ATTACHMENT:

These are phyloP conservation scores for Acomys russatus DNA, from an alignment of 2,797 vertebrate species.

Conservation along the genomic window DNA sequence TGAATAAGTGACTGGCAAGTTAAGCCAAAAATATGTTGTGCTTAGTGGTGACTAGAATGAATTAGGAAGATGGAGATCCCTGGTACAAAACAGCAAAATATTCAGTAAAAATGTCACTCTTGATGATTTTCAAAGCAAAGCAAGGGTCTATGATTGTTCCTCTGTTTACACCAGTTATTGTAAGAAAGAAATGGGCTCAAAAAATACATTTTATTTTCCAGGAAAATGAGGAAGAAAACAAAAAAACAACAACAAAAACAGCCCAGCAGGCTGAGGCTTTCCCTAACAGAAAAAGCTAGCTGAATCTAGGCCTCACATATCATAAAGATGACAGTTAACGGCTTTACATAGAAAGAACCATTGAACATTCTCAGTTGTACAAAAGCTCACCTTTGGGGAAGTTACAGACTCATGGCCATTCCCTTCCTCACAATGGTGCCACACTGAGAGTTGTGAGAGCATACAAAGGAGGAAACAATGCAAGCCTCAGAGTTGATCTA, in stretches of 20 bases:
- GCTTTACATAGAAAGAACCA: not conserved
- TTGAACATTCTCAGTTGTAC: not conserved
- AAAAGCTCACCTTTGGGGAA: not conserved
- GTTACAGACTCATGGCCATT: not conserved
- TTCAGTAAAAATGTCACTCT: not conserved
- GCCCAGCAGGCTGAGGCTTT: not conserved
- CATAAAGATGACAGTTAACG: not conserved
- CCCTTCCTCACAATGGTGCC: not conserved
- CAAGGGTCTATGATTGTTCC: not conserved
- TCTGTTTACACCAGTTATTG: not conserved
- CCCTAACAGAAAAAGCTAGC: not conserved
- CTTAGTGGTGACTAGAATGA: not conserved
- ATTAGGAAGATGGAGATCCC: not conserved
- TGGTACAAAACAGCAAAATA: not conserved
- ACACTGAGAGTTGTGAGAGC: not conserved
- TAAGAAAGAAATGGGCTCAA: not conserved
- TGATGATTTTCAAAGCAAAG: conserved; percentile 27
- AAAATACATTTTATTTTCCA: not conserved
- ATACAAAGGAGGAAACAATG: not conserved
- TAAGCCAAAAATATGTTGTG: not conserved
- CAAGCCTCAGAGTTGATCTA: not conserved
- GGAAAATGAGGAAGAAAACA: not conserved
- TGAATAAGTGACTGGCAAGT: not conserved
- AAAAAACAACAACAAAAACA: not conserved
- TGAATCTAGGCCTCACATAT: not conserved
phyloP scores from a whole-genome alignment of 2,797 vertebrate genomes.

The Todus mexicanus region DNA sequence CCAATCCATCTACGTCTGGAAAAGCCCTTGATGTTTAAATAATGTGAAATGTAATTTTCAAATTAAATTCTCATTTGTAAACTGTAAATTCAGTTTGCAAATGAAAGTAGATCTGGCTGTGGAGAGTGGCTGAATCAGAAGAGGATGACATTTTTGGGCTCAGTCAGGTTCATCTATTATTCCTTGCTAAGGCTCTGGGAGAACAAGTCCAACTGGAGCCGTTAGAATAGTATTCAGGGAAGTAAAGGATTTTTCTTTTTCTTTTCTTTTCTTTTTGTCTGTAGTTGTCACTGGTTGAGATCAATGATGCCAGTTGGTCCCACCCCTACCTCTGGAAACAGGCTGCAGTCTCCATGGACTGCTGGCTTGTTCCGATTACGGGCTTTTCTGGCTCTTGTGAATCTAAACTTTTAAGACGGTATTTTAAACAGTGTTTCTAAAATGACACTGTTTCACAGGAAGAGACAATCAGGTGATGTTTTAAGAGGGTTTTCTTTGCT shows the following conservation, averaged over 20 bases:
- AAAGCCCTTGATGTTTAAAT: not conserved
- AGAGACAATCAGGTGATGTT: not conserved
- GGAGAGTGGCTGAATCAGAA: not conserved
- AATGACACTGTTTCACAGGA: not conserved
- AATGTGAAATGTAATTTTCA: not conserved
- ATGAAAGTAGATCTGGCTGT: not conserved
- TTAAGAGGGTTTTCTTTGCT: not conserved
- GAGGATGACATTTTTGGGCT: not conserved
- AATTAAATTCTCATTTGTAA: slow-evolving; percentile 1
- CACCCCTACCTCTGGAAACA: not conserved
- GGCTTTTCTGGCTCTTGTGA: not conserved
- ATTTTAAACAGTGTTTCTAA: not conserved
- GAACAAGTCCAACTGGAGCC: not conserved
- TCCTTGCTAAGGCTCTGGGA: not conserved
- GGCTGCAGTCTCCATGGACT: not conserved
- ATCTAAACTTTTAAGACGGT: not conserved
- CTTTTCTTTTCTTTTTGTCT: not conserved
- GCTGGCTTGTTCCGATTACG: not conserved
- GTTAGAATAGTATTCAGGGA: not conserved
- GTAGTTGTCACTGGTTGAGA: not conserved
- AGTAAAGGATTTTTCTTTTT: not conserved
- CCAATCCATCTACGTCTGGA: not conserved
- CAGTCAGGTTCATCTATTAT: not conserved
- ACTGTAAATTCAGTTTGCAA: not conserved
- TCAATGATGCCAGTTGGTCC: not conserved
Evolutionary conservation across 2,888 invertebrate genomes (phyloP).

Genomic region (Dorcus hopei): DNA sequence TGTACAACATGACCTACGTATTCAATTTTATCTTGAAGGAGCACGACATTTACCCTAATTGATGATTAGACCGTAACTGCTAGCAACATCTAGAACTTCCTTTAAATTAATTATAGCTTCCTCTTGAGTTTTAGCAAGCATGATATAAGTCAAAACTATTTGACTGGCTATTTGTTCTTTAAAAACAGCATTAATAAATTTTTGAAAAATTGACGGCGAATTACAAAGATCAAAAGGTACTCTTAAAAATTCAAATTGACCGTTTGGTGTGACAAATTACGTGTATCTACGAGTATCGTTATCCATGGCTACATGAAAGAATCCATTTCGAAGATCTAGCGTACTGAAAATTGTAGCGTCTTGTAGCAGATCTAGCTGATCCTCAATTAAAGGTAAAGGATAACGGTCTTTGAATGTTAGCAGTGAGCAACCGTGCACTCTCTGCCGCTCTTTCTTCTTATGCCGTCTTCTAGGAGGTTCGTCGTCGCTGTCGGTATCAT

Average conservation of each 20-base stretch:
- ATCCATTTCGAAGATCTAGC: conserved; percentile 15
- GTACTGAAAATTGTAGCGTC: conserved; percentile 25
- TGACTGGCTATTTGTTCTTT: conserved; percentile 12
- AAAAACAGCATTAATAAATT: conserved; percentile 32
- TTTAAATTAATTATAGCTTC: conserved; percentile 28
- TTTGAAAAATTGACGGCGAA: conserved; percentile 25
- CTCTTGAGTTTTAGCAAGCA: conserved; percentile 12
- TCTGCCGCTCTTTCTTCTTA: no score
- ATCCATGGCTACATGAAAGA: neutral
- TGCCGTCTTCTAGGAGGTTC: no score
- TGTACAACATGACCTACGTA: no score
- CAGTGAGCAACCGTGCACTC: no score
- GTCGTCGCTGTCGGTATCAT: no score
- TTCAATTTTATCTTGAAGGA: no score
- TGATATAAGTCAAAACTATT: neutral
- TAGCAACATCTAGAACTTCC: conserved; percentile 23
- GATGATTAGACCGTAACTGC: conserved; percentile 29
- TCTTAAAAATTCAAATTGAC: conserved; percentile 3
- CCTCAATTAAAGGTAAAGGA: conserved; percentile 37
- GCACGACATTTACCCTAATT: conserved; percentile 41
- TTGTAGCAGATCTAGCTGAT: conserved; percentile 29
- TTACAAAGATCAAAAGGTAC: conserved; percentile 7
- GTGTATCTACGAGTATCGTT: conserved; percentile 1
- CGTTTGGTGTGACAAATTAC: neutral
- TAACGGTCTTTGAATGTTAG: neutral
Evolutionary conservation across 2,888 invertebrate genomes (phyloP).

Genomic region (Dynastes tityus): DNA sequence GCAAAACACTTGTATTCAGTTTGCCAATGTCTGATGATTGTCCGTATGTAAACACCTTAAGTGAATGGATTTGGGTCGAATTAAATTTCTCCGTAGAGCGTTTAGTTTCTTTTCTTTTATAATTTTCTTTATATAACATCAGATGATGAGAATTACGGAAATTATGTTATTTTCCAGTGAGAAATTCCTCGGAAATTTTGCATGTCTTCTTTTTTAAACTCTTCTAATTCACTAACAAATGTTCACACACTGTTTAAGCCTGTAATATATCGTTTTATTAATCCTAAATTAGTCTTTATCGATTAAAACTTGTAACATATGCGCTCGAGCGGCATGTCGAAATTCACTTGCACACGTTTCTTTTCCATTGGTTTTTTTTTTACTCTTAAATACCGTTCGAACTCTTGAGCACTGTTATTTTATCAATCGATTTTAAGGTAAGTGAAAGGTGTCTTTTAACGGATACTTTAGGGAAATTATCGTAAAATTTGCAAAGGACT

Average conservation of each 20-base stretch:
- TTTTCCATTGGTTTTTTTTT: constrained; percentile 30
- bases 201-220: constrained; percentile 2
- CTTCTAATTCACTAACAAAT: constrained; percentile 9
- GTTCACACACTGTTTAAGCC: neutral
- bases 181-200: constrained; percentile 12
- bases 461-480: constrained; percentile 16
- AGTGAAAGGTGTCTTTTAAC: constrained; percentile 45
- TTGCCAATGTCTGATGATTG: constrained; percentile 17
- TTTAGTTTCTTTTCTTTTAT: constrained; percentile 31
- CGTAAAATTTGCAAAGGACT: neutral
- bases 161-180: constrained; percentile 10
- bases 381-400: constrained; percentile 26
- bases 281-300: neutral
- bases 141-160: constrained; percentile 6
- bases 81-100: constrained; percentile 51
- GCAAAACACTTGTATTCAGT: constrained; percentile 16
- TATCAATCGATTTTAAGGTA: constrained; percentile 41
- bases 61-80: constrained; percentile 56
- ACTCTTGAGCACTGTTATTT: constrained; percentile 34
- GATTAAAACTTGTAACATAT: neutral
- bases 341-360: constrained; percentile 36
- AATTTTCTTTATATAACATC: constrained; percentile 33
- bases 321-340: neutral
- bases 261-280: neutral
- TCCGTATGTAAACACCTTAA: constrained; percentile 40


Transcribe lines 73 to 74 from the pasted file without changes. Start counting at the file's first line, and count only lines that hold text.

- TAGCAACATCTAGAACTTCC: conserved; percentile 23
- GATGATTAGACCGTAACTGC: conserved; percentile 29